Did you know the Pharaohs of ancient Egypt dyed cloth by hand? And did you know that one of the few remaining shops in Egypt still uses that method? Amazing, right? And it’s all thanks to the passion of an old man named Salama Salem living in Al-Darb al-Ahmar, Cairo, Egypt.
Salem starts his day at 4:30 in the morning. He first separates bunches of white thread – which honestly look like garlands of bundled noodles – into thick and thin threads.
Then his sons come into the workshop and get the dye bath – known as vat – ready. Vat is a huge tub made to hold liquid. In this bath goes piping hot water and different dyes. The hotter the water, the brighter the thread color. Red, blue, pink, yellow, green, purple – you’d go crazy seeing the beautiful colored yarn in his workshop!
Then the white bundles of noodles – threads – are dipped into the vat with the help of wooden sticks. It’s the same way you’d put veggies on the grill for the barbeque. The white thread bundles are flipped to ensure even coloration on each side, just the way you flip veggies on the grill to uniformly cook them.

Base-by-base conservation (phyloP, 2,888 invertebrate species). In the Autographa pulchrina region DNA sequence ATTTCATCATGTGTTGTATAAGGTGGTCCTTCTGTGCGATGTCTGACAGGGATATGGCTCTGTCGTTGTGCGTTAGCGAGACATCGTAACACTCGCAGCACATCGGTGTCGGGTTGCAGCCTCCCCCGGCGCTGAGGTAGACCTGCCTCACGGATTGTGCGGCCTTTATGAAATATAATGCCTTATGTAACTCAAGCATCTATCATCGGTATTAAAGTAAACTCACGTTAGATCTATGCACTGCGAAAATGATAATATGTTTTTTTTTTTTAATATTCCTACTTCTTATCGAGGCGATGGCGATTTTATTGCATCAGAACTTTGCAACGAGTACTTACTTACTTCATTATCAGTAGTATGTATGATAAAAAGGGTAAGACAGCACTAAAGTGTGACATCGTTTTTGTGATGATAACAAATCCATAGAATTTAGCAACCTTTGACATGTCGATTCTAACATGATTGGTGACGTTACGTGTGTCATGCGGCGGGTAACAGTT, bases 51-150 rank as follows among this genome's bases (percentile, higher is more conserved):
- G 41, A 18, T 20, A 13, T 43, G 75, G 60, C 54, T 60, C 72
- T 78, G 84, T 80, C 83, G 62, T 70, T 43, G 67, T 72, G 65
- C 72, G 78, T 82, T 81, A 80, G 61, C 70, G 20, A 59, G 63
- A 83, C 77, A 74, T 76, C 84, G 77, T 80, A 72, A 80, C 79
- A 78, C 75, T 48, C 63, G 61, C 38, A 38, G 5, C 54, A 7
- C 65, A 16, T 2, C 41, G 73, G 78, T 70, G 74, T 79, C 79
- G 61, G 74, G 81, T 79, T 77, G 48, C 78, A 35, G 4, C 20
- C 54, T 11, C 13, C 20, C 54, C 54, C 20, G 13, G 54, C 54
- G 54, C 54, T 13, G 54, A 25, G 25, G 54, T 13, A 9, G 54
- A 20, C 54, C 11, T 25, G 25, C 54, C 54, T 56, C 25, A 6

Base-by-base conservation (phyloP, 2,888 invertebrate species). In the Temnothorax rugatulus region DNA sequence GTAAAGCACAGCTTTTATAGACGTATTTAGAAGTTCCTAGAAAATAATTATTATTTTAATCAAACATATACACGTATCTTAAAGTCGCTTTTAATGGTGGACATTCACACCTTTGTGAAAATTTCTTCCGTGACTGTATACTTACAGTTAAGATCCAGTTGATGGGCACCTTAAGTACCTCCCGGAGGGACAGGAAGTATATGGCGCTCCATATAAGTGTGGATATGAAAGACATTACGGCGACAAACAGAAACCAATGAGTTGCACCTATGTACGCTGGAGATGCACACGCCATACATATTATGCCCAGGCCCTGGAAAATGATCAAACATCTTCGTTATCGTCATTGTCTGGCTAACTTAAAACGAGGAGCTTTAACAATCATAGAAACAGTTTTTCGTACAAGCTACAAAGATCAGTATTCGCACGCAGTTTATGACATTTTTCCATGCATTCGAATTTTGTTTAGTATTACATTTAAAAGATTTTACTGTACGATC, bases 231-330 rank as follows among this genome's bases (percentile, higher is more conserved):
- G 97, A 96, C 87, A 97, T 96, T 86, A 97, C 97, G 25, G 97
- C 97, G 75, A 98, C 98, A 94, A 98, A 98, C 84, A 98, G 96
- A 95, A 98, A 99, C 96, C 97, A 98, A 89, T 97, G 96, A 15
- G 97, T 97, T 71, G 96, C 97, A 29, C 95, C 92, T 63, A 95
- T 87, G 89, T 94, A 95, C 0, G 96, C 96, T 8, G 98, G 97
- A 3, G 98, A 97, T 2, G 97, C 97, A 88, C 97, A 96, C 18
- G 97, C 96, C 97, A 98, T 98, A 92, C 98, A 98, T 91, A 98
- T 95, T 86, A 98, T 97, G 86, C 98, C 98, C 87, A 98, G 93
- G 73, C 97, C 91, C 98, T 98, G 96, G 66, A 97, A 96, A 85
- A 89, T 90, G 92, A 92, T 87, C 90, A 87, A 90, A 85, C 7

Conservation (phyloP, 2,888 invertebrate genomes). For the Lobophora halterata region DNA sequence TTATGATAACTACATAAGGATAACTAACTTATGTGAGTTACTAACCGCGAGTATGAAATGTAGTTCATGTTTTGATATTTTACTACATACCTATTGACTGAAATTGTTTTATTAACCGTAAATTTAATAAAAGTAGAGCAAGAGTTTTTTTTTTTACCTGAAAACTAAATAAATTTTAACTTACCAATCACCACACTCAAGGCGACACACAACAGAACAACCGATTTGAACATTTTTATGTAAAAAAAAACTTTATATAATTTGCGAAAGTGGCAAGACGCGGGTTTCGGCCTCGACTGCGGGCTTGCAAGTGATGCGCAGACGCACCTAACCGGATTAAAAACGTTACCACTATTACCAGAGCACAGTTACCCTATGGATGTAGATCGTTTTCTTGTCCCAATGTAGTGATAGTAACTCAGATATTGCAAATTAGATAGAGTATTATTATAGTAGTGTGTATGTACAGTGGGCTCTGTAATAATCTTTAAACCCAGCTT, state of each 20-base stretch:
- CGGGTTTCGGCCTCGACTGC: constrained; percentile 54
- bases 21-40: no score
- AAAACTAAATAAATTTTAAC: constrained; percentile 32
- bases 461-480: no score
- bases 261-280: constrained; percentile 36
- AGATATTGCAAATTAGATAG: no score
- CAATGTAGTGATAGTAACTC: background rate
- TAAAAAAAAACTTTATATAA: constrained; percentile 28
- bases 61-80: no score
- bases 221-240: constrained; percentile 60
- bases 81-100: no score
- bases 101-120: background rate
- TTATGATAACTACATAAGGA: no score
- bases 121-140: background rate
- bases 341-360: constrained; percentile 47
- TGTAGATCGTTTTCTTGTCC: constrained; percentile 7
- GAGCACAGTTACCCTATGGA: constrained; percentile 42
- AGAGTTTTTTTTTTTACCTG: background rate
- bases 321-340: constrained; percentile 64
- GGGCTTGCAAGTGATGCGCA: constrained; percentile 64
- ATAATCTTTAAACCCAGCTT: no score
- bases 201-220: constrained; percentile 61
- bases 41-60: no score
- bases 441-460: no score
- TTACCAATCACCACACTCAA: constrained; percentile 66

Once the threads have taken on their new color, they’re removed from the vat and put into a spinning machine to dry a bit. Then the thread bundles are hung on the roof of the workshop to fully dry for about two hours.
The colored, fluffy threads are then packaged in see-through bags and sent to the market for sale.
Salem dyed threads are used to make army uniforms and other garments. They’re even shipped to the USA, Israel, Syria, and Lebanon. He’s been running this dye house for 45 years now!
Industrialized textiles and recently, Covid-19, have slowed down business for hand dyeing. However, Salem is determined to keep it alive. He doesn’t want this art passed on from the Pharaohs to die. Neither do we.